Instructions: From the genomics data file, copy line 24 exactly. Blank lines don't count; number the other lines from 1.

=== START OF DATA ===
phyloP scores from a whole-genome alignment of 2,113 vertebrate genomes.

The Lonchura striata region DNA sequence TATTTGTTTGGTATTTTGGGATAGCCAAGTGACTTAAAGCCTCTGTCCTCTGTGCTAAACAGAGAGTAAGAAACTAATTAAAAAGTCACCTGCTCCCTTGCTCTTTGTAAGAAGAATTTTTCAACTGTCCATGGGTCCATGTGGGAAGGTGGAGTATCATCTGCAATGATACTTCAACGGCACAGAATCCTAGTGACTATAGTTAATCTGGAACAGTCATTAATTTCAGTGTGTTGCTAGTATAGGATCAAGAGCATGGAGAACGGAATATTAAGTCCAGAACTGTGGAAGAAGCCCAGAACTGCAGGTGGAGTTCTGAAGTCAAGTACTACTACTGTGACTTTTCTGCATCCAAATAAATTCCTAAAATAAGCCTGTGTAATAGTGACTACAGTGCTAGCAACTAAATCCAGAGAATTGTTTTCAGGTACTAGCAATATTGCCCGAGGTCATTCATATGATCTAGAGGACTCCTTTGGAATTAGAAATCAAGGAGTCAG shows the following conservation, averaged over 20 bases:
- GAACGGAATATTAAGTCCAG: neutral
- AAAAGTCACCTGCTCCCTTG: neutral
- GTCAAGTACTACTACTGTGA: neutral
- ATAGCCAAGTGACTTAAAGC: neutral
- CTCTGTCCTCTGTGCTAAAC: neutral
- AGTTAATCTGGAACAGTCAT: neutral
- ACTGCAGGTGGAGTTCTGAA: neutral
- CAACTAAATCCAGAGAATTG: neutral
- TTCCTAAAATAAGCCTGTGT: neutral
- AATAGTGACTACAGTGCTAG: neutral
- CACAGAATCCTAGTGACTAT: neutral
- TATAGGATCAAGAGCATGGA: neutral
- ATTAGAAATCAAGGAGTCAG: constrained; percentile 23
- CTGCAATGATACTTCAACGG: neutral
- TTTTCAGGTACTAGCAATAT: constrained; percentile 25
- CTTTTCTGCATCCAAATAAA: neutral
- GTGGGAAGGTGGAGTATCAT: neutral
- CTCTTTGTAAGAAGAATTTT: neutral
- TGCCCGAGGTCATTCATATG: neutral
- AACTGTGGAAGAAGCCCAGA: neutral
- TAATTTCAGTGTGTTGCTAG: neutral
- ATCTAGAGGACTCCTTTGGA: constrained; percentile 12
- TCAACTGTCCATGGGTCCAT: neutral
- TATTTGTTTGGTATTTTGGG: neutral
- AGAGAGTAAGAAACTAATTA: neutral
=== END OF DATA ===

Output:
- ATCTAGAGGACTCCTTTGGA: constrained; percentile 12